Research news round-up

Workplace noise and risk of heart disease

A strong association exists between chronic exposure to occupational noise and the prevalence of coronary heart disease (CHD) and hypertension, particularly among men under the age of 50 and smokers. The study is based on a large, nationally representative sample with extensive individual information, which allowed for a good control of known cardiovascular risk factors. Long-term exposure to self-reported loud noise in the workplace was associated with a nearly threefold increase in the prevalence of CHD and isolated diastolic hypertension. The association with angina pectoris, myocardial infarction or CHD was particularly strong for younger participants, men and smokers. The researchers conclude that excess noise exposure in the workplace is an important OH issue and deserves special attention.

Exposure to occupational noise and cardiovascular disease in the United States: the national health and nutrition examination survey 1999-2004, Wen Qi Gan et al, Occupational and Environmental Medicine, published first online 5 October 2010.

Hand hygiene and absence

Alcohol-based hand disinfectants are a cost-effective way of cutting absence from work, according to a German study. Local government workers supplied with hand disinfectant and asked to use it five times a day reported fewer respiratory and gastrointestinal symptoms every month during a 12-month survey period. Statistically significant reductions in symptoms were found for the common cold. Workers in the intervention group took fewer days off work sick than the control group because of most of the symptoms evaluated. In addition, the researchers found that symptoms of illness among those using disinfectant were lower than in the control group even when participants were not absent from work, suggesting that the disinfectant may also improve overall job productivity.

In practice: the authors point out that hand disinfectant can be introduced easily outside clinical settings as part of overall hand hygiene.
Effectiveness of alcohol-based hand disinfectants in a public administration: impact on health and work performance related to acute respiratory symptoms and diarrhoea, Nils-Olaf Hübner et al, BMC Infectious Diseases 2010, 10:250.

New stress approach cuts absence at Doncaster MBC

A coordinated approach to stress management has led to a significant reduction in the number of days lost to stress-related absence at Doncaster Metropolitan Borough Council, according to a case study from the Health and Safety Executive. Total absence days because of stress totalled 26,505 in 2009/10, down from 39,699 the previous year. The council uses stress risk assessment both as a diagnostic tool for employees and to help managers pinpoint stress hotspots. It also uses a stress management good practice guide and has held a number of stress and wellbeing events.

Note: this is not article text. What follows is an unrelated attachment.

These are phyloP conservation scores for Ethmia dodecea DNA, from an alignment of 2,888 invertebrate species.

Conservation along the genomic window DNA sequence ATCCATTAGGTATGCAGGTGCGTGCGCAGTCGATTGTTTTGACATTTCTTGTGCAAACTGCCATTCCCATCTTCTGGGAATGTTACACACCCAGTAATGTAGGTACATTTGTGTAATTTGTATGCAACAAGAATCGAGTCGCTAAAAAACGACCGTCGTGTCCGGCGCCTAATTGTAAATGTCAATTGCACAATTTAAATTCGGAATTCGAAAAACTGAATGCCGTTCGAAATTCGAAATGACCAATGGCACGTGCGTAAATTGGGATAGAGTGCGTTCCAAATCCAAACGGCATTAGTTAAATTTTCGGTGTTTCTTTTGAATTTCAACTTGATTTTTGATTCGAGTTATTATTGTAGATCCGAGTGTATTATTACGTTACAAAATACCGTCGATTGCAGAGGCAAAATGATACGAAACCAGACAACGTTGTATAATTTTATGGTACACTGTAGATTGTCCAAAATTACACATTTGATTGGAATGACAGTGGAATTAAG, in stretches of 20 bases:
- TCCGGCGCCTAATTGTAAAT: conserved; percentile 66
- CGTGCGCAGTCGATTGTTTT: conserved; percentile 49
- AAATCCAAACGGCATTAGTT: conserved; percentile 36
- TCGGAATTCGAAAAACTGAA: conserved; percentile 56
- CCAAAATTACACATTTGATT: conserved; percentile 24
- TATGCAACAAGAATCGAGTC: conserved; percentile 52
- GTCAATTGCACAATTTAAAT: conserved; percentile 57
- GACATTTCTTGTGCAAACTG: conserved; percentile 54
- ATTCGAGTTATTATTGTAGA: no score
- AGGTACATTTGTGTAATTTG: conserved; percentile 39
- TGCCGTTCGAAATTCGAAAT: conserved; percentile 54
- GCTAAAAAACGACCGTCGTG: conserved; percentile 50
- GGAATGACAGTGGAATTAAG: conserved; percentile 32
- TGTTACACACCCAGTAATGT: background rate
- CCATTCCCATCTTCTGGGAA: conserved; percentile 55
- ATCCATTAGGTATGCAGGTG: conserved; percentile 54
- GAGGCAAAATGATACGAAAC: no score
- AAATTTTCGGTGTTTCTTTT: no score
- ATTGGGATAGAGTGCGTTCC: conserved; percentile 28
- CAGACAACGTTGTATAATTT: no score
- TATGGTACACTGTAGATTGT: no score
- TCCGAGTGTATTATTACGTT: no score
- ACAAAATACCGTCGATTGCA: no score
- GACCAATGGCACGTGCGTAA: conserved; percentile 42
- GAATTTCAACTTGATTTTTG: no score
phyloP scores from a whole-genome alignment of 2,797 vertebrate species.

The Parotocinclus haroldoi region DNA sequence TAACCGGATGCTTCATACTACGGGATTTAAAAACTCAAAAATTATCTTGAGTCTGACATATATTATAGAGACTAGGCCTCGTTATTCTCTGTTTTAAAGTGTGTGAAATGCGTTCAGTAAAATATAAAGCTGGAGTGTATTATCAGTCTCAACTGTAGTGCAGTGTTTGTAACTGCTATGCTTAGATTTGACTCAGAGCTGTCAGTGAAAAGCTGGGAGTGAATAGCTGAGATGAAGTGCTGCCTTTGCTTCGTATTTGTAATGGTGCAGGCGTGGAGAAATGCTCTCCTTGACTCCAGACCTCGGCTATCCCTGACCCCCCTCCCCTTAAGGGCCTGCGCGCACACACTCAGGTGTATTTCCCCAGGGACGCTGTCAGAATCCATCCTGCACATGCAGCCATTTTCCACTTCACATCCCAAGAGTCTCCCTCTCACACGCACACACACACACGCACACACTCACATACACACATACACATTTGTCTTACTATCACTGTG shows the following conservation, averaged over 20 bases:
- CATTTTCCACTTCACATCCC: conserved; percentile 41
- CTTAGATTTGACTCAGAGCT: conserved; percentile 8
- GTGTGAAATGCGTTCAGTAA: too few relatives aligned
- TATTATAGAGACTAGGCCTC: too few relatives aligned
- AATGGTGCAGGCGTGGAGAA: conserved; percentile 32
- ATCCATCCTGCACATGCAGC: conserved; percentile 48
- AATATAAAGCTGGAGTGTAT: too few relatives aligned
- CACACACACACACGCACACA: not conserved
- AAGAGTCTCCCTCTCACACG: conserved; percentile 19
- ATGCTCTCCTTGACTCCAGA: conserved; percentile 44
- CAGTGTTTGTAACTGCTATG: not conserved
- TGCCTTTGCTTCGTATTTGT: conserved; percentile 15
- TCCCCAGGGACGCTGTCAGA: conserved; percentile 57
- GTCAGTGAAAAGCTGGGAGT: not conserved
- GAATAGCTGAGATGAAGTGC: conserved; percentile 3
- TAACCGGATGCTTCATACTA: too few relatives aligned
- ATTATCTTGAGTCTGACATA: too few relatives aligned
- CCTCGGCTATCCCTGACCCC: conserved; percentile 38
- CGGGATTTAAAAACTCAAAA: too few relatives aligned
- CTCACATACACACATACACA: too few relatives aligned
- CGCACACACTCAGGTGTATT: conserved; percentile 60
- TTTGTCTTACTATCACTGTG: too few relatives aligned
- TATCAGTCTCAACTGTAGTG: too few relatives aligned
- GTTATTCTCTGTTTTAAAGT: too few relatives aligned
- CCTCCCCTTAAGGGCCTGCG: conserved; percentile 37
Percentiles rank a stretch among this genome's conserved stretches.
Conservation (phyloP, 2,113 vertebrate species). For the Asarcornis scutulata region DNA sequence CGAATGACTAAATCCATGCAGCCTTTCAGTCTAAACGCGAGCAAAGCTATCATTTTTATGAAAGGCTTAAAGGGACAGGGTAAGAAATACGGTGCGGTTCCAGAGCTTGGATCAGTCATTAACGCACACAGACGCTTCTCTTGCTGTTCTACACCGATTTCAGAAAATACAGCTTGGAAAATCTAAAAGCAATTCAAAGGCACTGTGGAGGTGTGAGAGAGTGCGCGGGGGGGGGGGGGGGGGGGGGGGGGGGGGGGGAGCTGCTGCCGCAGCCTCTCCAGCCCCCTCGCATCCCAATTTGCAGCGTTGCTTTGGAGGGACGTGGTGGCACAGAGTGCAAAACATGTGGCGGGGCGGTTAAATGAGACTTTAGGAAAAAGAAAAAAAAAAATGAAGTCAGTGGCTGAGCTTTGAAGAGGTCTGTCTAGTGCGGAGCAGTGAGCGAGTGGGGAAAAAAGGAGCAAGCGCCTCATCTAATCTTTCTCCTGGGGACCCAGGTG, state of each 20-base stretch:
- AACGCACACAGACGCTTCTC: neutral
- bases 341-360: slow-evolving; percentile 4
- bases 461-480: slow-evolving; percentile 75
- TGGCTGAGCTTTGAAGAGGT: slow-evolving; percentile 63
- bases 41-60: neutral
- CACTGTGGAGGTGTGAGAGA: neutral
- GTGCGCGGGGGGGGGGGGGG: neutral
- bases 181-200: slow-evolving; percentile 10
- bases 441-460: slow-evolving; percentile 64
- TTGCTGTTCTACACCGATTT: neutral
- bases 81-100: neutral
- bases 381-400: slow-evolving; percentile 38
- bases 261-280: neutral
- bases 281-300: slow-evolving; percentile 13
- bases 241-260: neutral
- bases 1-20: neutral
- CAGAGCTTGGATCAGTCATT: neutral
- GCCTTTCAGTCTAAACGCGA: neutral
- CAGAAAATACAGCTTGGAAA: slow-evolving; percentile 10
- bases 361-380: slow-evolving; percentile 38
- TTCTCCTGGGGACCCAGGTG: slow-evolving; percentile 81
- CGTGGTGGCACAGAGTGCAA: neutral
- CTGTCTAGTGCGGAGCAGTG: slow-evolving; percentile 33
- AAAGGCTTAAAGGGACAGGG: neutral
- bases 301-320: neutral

Obesity costs US employers $73.1 billion a year

The annual cost of obesity among full-time employees in the US is $73.1 billion, according to estimates based on cross-sectional analysis of panel surveys. Among men, the cost ranges from $322 per overweight male to $6,087 for grade three (previously morbid) obesity. For women, the comparable costs are $797 to $6,994. Individuals with a body mass index of more than 35 represent 37% of the obese population in the US, but are responsible for 61% of excess costs.

The costs of obesity in the workplace, Finkelstein E A et al, Journal of Occupational and Environmental Medicine, October 2010, vol. 52, issue 10, pp.971–976.

Job stress and antidepressants

Men with high job demands and low social support from colleagues are more likely to use antidepressants, even after adjusting for lifestyle factors, socio-demographic factors, co-morbidity, other work factors and depressive symptoms at the beginning of the study. The research was based on a group of 4,661 Danish employees drawn from a 10% random sample of the population. The effects of job demands and low social support were buffered for those men with high private social support and those with children. No relationship was found between adverse job characteristics and the use of antidepressants in women.

Job stress and the use of antidepressant medicine: a 3.5-year follow-up study among Danish employees, Thielen K et al, Occupational and Environmental Medicine, published online first 8 October 2010.

Evidence-based benefit

Employers using evidence on employee usage of workplace health programmes, and on the direct and indirect costs of ill health, to design their workplace health programmes gain most in terms of cost reduction and lower absence levels, according to a group of occupational health professionals writing in the Journal of Occupational and Environmental Medicine. Although drawing on the US system, under which employers bear a significant proportion of employee healthcare costs, the cost benefit approach to designing healthcare is gaining credence in the UK, and the authors propose that employers focus on the direct and indirect costs of ill health when reviewing health benefits. A case study of how one large manufacturer aligned workplace health with the bottom line is presented in a separate article. Absence costs at the company fell by 46% between 2002 and 2008 as a result of adopting an evidence-based approach.

How to align evidence-based benefit design with the employer bottom line: a case study, Bunn W B et al, Journal of Occupational and Environmental Medicine, October 2010, vol. 52, issue 10, pp.956–963.

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